Excessive Drinking Costs US $224 Billion a Year

drinking teenagers

Excessive alcohol consumption costs taxpayers hundreds of billions of dollars a year, according to a new study by the Centers for Disease Control and Prevention.

In 2006, binge drinking, underage drinking and drinking by pregnant women cost U.S. taxpayers $223.5 billion, the CDC study showed. That breaks down to $746 per taxpayer, the researchers said, or about $1.90 for each alcoholic drink consumed that year.

Losses in workplace productivity accounted for 72 percent of the total cost. Health care expenses came in a distant second, making up 11 percent of the cost.

Money needed for law enforcement and other criminal justice expenses related to excessive drinking made up 9 percent of the total cost, while 6 percent came from motor vehicle accidents caused by alcohol-impaired driving.

Excessive alcohol consumption, as defined by the CDC, includes binge drinking, or when a woman has four or more drinks in about two hours, or a man has five or more drinks within that time.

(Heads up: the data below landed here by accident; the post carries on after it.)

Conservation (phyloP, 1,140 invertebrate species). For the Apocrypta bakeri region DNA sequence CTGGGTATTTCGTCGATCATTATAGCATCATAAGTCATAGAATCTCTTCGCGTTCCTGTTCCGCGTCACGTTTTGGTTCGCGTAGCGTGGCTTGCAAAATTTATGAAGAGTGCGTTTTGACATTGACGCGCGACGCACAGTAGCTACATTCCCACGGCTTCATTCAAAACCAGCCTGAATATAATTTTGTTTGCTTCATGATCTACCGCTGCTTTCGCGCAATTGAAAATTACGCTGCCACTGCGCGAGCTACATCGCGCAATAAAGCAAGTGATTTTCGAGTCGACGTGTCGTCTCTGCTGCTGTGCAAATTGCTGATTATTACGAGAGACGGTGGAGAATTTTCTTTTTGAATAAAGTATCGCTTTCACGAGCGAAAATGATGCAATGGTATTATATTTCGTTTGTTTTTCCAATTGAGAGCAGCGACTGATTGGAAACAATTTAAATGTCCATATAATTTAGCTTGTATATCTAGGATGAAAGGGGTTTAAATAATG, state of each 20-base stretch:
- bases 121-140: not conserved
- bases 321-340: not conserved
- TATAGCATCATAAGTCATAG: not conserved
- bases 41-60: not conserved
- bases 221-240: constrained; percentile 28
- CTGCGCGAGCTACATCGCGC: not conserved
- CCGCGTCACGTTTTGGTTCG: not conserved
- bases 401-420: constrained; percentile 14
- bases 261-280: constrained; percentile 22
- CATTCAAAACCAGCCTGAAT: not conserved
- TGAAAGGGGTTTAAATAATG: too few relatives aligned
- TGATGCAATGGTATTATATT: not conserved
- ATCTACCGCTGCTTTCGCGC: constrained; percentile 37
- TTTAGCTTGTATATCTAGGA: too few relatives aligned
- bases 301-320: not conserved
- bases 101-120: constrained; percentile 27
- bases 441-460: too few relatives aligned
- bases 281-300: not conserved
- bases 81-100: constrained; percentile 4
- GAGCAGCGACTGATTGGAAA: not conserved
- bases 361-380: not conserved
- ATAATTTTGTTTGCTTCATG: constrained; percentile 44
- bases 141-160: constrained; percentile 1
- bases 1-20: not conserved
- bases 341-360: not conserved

Heavy drinking is also included — that means having more than one drink a day on average, for women, or more than two drinks a day on average for men.

The researchers noted that the price tag of excessive alcohol consumption may be  underestimated. That's because the study did not include a number of other expenses related to excessive drinking, such as medical costs for the pain and suffering experienced by excessive drinkers, or by others who were affected by drinking.

Pass it on: Excessive drinking costs the average taxpayer $746 a year.

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Remy Melina was a staff writer for Live Science from 2010 to 2012. She holds a bachelor’s degree in Communication from Hofstra University where she graduated with honors.